Broken Arrow is a city located in the northeastern part of the U.S. state of Oklahoma, primarily in Tulsa County, with a portion in western Wagoner County. It is the largest suburb of Tulsa. According to the 2010 census, Broken Arrow has a population of 98,850 residents and is the fourth-largest city in the state. However, a July 2019 estimate reported that the population of the city is just under 112,000, making it the 280th-largest city in the United States. The city is part of the Tulsa Metropolitan Area, which has a population of 961,561 residents. The Missouri–Kansas–Texas Railroad sold lots for the town site in 1902 and company secretary William S. Fears named it Broken Arrow. The city was named for a Creek community settled by Creek Indians who had been forced to relocate from Alabama to Oklahoma along the Trail of Tears. Although Broken Arrow was originally an agricultural community, its current economy is diverse. The city has the third-largest concentration of manufacturers in the state.
Tulsa is the second-largest city in the state of Oklahoma and 47th-most populous city in the United States. The population was 413,066 as of the 2020 census. It is the principal municipality of the Tulsa Metropolitan Area, a region with 1,015,331 residents. The city serves as the county seat of Tulsa County, the most densely populated county in Oklahoma, with urban development extending into Osage, Rogers, and Wagoner counties.Tulsa was settled between 1828 and 1836 by the Lochapoka Band of Creek Native American tribe and most of Tulsa is still part of the territory of the Muscogee (Creek) Nation.Historically, a robust energy sector fueled Tulsa's economy; however, today the city has diversified and leading sectors include finance, aviation, telecommunications and technology. Two institutions of higher education within the city have sports teams at the NCAA Division I level, Oral Roberts University and the University of Tulsa. For most of the 20th century, the city held the nickname "Oil Capital of the World" and played a major role as one of the most important hubs for the American oil industry.It is situated on the Arkansas River between the Osage Hills and the foothills of the Ozark Mountains in northeast Oklahoma, a region of the state known as "Green Country". Considered the cultural and arts center of Oklahoma, Tulsa houses two art museums, full-time professional opera and ballet companies, and one of the nation's largest concentrations of art deco architecture. The city has been called one of America's most livable large cities by Partners for Livable Communities, Forbes, and Relocate America. FDi Magazine in 2009 ranked the city no. 8 in the U.S. for cities of the future. In 2012, Tulsa was ranked among the top 50 best cities in the United States by BusinessWeek. People from Tulsa are called "Tulsans".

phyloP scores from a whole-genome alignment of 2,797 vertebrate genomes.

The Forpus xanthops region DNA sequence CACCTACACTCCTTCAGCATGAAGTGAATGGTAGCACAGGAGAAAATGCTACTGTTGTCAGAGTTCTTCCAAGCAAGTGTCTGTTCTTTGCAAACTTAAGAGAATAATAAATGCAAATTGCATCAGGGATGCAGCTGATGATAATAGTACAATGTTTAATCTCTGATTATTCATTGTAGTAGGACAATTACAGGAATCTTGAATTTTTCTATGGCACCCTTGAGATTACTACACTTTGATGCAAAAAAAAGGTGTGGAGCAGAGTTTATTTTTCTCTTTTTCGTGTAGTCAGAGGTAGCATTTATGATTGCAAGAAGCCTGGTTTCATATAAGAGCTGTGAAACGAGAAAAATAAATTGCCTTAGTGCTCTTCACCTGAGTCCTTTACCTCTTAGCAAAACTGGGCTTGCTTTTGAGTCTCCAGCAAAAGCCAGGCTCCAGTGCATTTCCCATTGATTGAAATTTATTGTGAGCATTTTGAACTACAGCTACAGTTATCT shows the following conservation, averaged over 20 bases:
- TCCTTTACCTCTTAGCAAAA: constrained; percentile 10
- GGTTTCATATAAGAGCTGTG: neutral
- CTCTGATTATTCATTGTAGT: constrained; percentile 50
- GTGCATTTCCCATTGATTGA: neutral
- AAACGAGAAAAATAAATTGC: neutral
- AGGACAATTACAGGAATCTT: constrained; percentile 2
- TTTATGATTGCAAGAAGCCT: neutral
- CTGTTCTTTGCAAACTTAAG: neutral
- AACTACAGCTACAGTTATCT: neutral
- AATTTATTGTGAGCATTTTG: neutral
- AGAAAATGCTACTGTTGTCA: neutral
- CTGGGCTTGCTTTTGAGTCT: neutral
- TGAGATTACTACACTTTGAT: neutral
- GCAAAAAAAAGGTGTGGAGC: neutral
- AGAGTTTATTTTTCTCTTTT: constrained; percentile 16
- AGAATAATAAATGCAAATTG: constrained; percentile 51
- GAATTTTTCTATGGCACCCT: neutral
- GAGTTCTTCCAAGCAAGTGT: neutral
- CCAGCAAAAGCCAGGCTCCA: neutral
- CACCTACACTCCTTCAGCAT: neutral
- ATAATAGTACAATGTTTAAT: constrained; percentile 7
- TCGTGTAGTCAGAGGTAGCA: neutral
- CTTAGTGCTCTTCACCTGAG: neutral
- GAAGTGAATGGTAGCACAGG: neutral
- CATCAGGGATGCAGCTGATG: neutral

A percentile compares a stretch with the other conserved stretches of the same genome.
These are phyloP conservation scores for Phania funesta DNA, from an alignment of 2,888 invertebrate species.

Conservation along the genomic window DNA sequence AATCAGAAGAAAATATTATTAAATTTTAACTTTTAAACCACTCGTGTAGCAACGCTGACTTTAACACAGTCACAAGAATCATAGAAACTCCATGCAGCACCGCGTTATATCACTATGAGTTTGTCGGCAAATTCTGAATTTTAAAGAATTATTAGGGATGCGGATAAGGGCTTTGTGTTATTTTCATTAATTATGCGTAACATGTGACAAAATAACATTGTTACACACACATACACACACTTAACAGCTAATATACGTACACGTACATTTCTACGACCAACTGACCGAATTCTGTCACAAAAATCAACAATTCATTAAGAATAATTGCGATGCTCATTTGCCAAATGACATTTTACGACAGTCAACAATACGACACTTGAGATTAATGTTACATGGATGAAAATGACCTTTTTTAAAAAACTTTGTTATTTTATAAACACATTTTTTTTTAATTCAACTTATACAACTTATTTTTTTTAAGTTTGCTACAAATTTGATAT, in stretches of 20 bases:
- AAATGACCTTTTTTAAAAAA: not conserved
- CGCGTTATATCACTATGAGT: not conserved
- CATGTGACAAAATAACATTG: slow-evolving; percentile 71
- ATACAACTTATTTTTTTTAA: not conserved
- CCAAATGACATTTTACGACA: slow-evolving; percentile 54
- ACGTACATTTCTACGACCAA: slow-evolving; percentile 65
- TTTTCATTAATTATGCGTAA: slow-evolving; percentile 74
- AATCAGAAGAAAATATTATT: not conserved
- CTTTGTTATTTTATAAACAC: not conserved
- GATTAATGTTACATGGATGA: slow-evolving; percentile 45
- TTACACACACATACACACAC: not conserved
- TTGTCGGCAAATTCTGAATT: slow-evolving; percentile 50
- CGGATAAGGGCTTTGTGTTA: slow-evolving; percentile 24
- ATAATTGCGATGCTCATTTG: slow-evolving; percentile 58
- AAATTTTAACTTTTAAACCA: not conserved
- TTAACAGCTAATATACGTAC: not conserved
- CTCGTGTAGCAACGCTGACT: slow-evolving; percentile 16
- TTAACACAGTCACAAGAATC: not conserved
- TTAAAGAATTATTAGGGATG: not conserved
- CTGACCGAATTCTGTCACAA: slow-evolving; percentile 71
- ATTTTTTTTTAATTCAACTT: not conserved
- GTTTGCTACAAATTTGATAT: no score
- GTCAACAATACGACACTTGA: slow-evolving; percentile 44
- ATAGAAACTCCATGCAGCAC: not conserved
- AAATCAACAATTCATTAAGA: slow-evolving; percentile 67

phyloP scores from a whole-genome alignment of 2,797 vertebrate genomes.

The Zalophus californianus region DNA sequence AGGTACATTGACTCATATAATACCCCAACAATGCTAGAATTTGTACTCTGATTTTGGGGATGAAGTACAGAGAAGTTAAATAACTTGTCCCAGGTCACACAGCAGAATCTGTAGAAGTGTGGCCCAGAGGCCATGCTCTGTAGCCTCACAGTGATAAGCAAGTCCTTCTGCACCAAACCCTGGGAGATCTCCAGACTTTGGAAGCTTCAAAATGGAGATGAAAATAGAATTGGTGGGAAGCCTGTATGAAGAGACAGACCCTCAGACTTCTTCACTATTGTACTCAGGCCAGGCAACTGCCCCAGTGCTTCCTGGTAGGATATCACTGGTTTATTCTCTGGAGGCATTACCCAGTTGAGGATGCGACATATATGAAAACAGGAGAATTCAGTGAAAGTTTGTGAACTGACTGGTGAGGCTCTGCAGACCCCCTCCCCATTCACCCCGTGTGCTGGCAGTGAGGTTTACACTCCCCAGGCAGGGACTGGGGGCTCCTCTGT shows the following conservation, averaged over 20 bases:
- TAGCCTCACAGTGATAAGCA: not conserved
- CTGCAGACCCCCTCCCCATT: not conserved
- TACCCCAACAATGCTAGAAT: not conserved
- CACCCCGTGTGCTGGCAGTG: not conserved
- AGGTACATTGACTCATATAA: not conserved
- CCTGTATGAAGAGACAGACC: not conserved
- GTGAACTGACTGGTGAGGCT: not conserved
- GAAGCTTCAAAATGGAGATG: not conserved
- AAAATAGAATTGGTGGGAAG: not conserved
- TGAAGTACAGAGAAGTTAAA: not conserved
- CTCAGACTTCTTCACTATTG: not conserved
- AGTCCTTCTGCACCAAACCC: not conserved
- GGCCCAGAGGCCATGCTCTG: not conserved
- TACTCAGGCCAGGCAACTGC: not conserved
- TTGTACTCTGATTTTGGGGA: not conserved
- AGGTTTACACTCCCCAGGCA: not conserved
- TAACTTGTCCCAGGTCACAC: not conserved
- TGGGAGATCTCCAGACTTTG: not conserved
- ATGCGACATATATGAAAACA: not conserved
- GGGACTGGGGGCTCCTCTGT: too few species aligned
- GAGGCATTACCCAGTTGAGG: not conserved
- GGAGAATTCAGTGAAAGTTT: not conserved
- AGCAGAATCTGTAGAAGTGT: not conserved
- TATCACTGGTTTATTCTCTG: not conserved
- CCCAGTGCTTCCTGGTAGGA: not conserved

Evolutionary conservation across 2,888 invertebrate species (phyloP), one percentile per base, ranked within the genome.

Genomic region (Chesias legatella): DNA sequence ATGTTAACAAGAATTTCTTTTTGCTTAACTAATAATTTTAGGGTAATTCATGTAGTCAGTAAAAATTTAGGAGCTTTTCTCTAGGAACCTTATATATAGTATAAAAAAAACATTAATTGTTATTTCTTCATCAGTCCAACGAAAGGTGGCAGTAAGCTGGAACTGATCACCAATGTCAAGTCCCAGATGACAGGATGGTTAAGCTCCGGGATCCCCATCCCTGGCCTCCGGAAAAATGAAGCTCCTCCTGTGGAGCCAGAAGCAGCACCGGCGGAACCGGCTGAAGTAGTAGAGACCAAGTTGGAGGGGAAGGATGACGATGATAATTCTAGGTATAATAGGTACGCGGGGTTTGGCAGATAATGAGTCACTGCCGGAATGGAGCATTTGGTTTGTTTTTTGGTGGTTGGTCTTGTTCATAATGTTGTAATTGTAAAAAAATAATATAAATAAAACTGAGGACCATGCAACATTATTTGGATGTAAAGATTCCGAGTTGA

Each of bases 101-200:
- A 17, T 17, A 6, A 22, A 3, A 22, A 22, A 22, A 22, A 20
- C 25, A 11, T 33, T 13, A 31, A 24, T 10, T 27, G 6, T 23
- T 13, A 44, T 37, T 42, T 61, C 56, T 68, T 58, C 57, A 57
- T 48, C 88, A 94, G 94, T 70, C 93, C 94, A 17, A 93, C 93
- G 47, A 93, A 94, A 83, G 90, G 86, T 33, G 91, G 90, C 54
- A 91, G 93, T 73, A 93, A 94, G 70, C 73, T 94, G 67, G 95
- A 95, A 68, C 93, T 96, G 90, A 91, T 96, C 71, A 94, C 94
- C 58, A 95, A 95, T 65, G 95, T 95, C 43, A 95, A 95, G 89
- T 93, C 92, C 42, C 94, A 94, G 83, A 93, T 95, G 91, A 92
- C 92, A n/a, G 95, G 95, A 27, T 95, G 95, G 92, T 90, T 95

Bartlesville is a city mostly in Washington County in the U.S. state of Oklahoma. The population was 35,750 at the 2010 census, with a 2019 estimate of 36,144 according to the U.S. Census Bureau. Bartlesville is 47 miles (76 km) north of Tulsa and 18 miles (29 km) south of the Kansas border. It is the county seat of Washington County. The Caney River runs through Bartlesville. Bartlesville is the primary city of the Bartlesville Micropolitan area, which consists of Washington County and had a population of 51,843 in 2018. A small portion of the city is in Osage County. The city is also part of the Tulsa Combined Statistical Area, with a population of 1,151,172 in 2015. Bartlesville is notable as the longtime home of Phillips Petroleum Company. Frank Phillips founded Phillips Petroleum in Bartlesville in 1905 when the area was still an Indian Territory. The company merged with Conoco as ConocoPhillips and later split into the two independent companies, Phillips 66 and ConocoPhillips. Both companies have retained some operations in Bartlesville, but they have moved their corporate headquarters to Houston. It is one of two places in Oklahoma where a Lenape Native American tribe lives, the other being Anadarko.
Osage County is the largest county by area in the U.S. state of Oklahoma. Created in 1907 when Oklahoma was admitted as a state, the county is named for and is home to the federally recognized Osage Nation. The county is coextensive with the Osage Nation Reservation, established by treaty in the 19th century when the Osage relocated there from Kansas. The county seat is in Pawhuska, one of the first three towns established in the county. The total population of the county is 47,987.